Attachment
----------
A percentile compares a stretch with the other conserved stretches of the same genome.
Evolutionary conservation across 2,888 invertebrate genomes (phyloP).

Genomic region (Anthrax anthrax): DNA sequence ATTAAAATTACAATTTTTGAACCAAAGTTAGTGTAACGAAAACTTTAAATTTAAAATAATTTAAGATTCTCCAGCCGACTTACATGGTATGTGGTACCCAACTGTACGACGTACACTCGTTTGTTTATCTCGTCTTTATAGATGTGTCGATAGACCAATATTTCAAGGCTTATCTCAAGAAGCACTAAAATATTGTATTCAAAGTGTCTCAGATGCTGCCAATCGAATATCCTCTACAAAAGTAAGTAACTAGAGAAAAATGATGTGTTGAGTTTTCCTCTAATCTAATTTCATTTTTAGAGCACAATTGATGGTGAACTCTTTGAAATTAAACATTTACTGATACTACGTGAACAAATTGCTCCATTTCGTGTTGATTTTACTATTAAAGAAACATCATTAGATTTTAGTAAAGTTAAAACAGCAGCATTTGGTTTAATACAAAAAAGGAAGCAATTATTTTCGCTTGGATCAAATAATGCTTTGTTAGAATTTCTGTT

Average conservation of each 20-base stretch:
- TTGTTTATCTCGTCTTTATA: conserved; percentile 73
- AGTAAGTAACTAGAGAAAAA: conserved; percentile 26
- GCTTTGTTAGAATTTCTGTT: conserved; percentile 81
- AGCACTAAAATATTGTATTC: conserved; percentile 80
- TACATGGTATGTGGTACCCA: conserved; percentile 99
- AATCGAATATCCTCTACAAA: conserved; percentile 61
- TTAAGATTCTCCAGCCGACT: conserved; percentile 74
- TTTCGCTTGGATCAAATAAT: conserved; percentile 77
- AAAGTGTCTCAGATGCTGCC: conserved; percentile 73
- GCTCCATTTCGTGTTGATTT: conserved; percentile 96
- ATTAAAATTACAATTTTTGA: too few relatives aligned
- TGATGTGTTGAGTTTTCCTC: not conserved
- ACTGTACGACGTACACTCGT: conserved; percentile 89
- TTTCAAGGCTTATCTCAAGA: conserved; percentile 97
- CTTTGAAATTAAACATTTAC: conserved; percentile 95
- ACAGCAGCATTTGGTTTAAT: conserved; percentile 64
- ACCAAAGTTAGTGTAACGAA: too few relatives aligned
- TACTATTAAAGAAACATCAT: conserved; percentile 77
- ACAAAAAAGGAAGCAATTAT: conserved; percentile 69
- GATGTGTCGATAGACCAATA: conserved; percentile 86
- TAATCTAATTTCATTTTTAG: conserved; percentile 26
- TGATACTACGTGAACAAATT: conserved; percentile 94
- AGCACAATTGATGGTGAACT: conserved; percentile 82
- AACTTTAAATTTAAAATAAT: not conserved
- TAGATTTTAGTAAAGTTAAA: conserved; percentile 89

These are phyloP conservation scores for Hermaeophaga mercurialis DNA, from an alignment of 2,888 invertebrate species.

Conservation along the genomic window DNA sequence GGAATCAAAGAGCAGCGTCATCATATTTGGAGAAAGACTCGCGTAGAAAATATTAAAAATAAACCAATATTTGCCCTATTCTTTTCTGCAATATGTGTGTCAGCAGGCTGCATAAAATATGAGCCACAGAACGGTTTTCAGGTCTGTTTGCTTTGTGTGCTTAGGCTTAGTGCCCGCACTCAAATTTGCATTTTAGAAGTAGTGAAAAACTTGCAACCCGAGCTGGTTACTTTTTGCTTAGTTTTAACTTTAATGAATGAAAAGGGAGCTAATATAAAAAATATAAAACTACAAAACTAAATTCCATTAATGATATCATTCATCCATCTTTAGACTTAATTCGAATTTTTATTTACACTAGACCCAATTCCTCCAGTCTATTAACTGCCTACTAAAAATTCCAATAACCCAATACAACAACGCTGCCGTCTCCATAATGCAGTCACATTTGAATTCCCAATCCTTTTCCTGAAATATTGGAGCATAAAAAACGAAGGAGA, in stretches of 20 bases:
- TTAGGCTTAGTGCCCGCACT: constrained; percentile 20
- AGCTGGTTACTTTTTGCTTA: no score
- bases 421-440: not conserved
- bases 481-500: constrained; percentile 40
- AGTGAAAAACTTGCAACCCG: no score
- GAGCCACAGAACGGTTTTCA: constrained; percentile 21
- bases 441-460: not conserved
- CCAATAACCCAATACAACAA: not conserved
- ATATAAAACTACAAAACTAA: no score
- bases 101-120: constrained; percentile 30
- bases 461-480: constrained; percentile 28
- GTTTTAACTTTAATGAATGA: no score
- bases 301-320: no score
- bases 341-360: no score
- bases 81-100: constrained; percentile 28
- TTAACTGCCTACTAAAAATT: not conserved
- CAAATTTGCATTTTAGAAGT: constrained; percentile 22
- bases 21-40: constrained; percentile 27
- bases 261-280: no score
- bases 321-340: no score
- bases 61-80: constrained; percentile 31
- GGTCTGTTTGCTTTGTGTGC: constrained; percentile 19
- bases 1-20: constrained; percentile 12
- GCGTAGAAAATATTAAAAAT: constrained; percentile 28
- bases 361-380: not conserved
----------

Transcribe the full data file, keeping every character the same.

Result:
A percentile compares a stretch with the other conserved stretches of the same genome.
Evolutionary conservation across 2,888 invertebrate genomes (phyloP).

Genomic region (Anthrax anthrax): DNA sequence ATTAAAATTACAATTTTTGAACCAAAGTTAGTGTAACGAAAACTTTAAATTTAAAATAATTTAAGATTCTCCAGCCGACTTACATGGTATGTGGTACCCAACTGTACGACGTACACTCGTTTGTTTATCTCGTCTTTATAGATGTGTCGATAGACCAATATTTCAAGGCTTATCTCAAGAAGCACTAAAATATTGTATTCAAAGTGTCTCAGATGCTGCCAATCGAATATCCTCTACAAAAGTAAGTAACTAGAGAAAAATGATGTGTTGAGTTTTCCTCTAATCTAATTTCATTTTTAGAGCACAATTGATGGTGAACTCTTTGAAATTAAACATTTACTGATACTACGTGAACAAATTGCTCCATTTCGTGTTGATTTTACTATTAAAGAAACATCATTAGATTTTAGTAAAGTTAAAACAGCAGCATTTGGTTTAATACAAAAAAGGAAGCAATTATTTTCGCTTGGATCAAATAATGCTTTGTTAGAATTTCTGTT

Average conservation of each 20-base stretch:
- TTGTTTATCTCGTCTTTATA: conserved; percentile 73
- AGTAAGTAACTAGAGAAAAA: conserved; percentile 26
- GCTTTGTTAGAATTTCTGTT: conserved; percentile 81
- AGCACTAAAATATTGTATTC: conserved; percentile 80
- TACATGGTATGTGGTACCCA: conserved; percentile 99
- AATCGAATATCCTCTACAAA: conserved; percentile 61
- TTAAGATTCTCCAGCCGACT: conserved; percentile 74
- TTTCGCTTGGATCAAATAAT: conserved; percentile 77
- AAAGTGTCTCAGATGCTGCC: conserved; percentile 73
- GCTCCATTTCGTGTTGATTT: conserved; percentile 96
- ATTAAAATTACAATTTTTGA: too few relatives aligned
- TGATGTGTTGAGTTTTCCTC: not conserved
- ACTGTACGACGTACACTCGT: conserved; percentile 89
- TTTCAAGGCTTATCTCAAGA: conserved; percentile 97
- CTTTGAAATTAAACATTTAC: conserved; percentile 95
- ACAGCAGCATTTGGTTTAAT: conserved; percentile 64
- ACCAAAGTTAGTGTAACGAA: too few relatives aligned
- TACTATTAAAGAAACATCAT: conserved; percentile 77
- ACAAAAAAGGAAGCAATTAT: conserved; percentile 69
- GATGTGTCGATAGACCAATA: conserved; percentile 86
- TAATCTAATTTCATTTTTAG: conserved; percentile 26
- TGATACTACGTGAACAAATT: conserved; percentile 94
- AGCACAATTGATGGTGAACT: conserved; percentile 82
- AACTTTAAATTTAAAATAAT: not conserved
- TAGATTTTAGTAAAGTTAAA: conserved; percentile 89

These are phyloP conservation scores for Hermaeophaga mercurialis DNA, from an alignment of 2,888 invertebrate species.

Conservation along the genomic window DNA sequence GGAATCAAAGAGCAGCGTCATCATATTTGGAGAAAGACTCGCGTAGAAAATATTAAAAATAAACCAATATTTGCCCTATTCTTTTCTGCAATATGTGTGTCAGCAGGCTGCATAAAATATGAGCCACAGAACGGTTTTCAGGTCTGTTTGCTTTGTGTGCTTAGGCTTAGTGCCCGCACTCAAATTTGCATTTTAGAAGTAGTGAAAAACTTGCAACCCGAGCTGGTTACTTTTTGCTTAGTTTTAACTTTAATGAATGAAAAGGGAGCTAATATAAAAAATATAAAACTACAAAACTAAATTCCATTAATGATATCATTCATCCATCTTTAGACTTAATTCGAATTTTTATTTACACTAGACCCAATTCCTCCAGTCTATTAACTGCCTACTAAAAATTCCAATAACCCAATACAACAACGCTGCCGTCTCCATAATGCAGTCACATTTGAATTCCCAATCCTTTTCCTGAAATATTGGAGCATAAAAAACGAAGGAGA, in stretches of 20 bases:
- TTAGGCTTAGTGCCCGCACT: constrained; percentile 20
- AGCTGGTTACTTTTTGCTTA: no score
- bases 421-440: not conserved
- bases 481-500: constrained; percentile 40
- AGTGAAAAACTTGCAACCCG: no score
- GAGCCACAGAACGGTTTTCA: constrained; percentile 21
- bases 441-460: not conserved
- CCAATAACCCAATACAACAA: not conserved
- ATATAAAACTACAAAACTAA: no score
- bases 101-120: constrained; percentile 30
- bases 461-480: constrained; percentile 28
- GTTTTAACTTTAATGAATGA: no score
- bases 301-320: no score
- bases 341-360: no score
- bases 81-100: constrained; percentile 28
- TTAACTGCCTACTAAAAATT: not conserved
- CAAATTTGCATTTTAGAAGT: constrained; percentile 22
- bases 21-40: constrained; percentile 27
- bases 261-280: no score
- bases 321-340: no score
- bases 61-80: constrained; percentile 31
- GGTCTGTTTGCTTTGTGTGC: constrained; percentile 19
- bases 1-20: constrained; percentile 12
- GCGTAGAAAATATTAAAAAT: constrained; percentile 28
- bases 361-380: not conserved